“I am saddened to hear of the hateful rhetoric directed at our Asian communities,” said State Representative and Pennsylvania Commission for Women Commissioner Carolyn Comitta. “This is a crucial time for us to unite and work together to protect our friends, families, and neighbors. The only way we can overcome this unprecedented outbreak is by bringing all Pennsylvanians together. We cannot allow hateful acts and words to distract us from combatting this crisis.”

“Senseless acts of hatred, violence, and microaggressions against Asians and Asian Americans is not the America that I know we can be,” said Pennsylvania Commission for Women Commissioner and Asian American community member Itha Cao. “Asians are not the ‘other.’ We have been a part of American fabric for generations and will continue to be. Stand up, speak up, and do what is right, not what is easy.”

“Now is a time when Pennsylvanians are coming together to support each other through a challenging time for all of us – and it’s also a time when we should be unequivocal in messaging that hate has no home here,” said Commissioner Adrian Shanker, Pennsylvania Commission on LGBTQ Affairs and Pennsylvania Human Relations Commission.

“As we experience and survive this difficult time, we encourage all Pennsylvanias to join efforts in the battle of the pandemic by embracing all citizens indistinctively of race, ethnicity, gender, disability, etc.,” said Governor’s Advisory Commission on Latino Affairs Chairperson Teresa Donate. “This is not the time, and never has been, to discriminate against those who are perceived to be at fault for the current crisis, especially Asian Americans. There is no place for hate in this Commonwealth.”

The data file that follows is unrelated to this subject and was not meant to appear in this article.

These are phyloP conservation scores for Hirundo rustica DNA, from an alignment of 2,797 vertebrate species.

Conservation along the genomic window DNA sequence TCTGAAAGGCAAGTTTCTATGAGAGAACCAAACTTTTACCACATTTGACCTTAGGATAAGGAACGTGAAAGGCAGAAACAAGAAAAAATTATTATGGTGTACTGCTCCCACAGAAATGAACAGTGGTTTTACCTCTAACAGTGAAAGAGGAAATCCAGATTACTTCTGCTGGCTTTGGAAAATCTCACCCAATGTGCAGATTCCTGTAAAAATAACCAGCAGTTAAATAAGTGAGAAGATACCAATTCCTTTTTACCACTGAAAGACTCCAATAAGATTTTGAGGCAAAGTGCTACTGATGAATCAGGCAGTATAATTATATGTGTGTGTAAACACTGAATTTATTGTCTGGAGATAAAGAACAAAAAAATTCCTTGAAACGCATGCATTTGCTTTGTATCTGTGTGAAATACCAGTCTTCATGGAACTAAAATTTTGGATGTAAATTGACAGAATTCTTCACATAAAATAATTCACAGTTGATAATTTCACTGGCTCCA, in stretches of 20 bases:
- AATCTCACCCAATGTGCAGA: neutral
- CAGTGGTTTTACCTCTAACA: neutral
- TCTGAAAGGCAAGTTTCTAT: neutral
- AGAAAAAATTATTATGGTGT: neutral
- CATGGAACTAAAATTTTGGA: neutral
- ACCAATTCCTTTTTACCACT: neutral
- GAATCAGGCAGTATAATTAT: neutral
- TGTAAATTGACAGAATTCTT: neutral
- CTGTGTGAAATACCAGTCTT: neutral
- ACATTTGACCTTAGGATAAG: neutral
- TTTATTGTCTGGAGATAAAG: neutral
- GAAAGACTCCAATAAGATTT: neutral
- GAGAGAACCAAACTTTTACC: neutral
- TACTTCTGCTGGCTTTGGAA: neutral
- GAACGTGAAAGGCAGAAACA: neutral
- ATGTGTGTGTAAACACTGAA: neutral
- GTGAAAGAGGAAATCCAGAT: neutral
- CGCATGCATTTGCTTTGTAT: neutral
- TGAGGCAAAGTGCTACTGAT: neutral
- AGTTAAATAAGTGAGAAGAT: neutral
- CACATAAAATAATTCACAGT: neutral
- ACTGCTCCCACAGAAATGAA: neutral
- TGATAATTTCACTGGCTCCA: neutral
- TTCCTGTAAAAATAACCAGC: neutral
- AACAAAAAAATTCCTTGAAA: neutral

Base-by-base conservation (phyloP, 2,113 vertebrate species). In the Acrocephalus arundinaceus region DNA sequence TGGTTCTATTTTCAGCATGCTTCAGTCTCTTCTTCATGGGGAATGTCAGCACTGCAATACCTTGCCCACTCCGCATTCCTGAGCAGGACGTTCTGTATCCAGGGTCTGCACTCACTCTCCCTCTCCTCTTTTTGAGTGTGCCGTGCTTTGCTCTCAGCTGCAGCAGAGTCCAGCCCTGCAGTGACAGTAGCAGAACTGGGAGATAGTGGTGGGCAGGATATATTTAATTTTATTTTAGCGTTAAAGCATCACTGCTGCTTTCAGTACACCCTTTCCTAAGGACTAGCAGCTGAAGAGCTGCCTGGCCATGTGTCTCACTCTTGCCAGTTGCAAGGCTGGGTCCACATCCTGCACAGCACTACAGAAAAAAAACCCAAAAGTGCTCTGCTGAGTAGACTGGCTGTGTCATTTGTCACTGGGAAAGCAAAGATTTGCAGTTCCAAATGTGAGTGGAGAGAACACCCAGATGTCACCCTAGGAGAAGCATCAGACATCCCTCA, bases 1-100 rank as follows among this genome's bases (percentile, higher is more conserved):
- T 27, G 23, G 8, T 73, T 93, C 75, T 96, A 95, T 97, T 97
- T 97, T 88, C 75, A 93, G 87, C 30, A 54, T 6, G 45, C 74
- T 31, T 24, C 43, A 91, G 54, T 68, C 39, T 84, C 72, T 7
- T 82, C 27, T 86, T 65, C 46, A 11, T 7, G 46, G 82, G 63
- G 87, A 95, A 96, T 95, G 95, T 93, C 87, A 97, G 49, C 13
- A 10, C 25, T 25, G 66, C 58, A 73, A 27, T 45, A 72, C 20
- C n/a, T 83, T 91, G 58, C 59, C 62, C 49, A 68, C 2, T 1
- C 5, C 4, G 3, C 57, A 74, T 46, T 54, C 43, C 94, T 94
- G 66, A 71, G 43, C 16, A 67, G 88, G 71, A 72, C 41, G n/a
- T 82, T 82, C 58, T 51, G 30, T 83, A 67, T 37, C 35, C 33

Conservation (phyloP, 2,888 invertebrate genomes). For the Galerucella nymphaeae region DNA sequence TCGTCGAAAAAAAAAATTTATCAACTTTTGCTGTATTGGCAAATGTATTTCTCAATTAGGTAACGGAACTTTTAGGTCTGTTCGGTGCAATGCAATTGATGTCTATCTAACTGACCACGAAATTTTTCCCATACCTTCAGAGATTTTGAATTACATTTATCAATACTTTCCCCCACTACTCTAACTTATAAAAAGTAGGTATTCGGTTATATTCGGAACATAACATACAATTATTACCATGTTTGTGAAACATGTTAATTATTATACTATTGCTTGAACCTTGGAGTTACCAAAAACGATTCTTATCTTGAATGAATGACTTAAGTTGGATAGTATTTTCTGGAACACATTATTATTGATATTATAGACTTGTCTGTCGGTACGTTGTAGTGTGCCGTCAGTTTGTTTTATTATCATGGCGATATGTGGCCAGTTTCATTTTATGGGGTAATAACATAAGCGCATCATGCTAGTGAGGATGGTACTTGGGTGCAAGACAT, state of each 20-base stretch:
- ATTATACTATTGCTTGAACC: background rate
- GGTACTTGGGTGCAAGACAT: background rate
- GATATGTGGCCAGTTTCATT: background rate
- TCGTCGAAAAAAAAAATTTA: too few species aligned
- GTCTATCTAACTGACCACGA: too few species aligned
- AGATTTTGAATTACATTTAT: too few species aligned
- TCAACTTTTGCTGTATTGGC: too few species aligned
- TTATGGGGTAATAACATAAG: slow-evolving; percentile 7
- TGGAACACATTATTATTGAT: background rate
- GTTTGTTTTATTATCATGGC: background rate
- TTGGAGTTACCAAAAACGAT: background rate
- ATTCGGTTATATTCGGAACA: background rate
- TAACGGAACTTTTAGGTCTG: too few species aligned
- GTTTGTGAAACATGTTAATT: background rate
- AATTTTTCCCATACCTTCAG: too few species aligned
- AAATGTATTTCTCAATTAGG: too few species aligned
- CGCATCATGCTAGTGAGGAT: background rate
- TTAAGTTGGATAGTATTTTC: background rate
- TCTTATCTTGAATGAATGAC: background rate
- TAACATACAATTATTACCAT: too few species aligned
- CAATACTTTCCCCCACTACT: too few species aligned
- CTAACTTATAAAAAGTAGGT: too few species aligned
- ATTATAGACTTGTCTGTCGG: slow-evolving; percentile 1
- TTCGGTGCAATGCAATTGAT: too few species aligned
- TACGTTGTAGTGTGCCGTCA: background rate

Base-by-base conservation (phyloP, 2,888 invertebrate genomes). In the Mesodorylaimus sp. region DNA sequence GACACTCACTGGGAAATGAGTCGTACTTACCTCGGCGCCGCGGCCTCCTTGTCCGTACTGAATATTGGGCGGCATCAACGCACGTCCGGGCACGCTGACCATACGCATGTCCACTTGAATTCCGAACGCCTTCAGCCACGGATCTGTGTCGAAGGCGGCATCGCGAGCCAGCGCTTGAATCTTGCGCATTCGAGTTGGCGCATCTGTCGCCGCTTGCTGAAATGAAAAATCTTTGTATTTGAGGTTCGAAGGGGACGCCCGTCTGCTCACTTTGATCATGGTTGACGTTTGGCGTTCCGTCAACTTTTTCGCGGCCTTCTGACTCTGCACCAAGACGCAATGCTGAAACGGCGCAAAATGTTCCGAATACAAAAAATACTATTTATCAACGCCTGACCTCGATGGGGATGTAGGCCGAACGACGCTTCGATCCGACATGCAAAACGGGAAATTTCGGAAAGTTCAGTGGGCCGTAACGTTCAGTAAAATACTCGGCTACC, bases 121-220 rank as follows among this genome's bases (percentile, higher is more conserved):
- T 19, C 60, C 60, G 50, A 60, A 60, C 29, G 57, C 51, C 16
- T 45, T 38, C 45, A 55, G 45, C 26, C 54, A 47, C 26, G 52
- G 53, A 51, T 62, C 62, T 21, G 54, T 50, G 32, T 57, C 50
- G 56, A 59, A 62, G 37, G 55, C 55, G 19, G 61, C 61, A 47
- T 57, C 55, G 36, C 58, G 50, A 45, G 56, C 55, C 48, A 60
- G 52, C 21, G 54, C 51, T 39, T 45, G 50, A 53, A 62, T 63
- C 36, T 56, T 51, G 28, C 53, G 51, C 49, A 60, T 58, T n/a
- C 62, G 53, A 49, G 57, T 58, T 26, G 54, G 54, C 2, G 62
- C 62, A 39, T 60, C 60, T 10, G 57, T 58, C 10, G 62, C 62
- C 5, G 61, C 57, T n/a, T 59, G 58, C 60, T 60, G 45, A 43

“Calling COVID-19 the ‘China virus’ creates confusion and is an affront to Chinese Americans and Chinese people across the globe,” said Governor’s Advisory Commission on African American Affairs Commissioner Blane F. Stoddart. “The virus is mobile and borderless. We should be taking a global leadership role in this pandemic, and working with Europe, Russia, Asia, and Cuba to come up with a solution to this pandemic.”

“Yesterday is gone, tomorrow has not yet come, and we only have today,” said Pennsylvania Commission for Women Vice Chair Jazelle Jones. “Let us begin to love our neighbors. We are our brother’s keeper, so make peace not war. We are in this together.”

“During this global pandemic, physical and verbal attacks against Asians should not be tolerated,” said Pennsylvania Commission for Women Commissioner Sara Manzano-Diaz. “Remember, hatred is also a contagious virus. Stop the spread!”

Pennsylvanians are encouraged to report incidents of discrimination or harassment by visiting the Pennsylvania Human Relations Commission’s website or emailing the commission at Incidents can also be reported to the Pennsylvania State Police by calling the local troop.

View this information in Spanish here.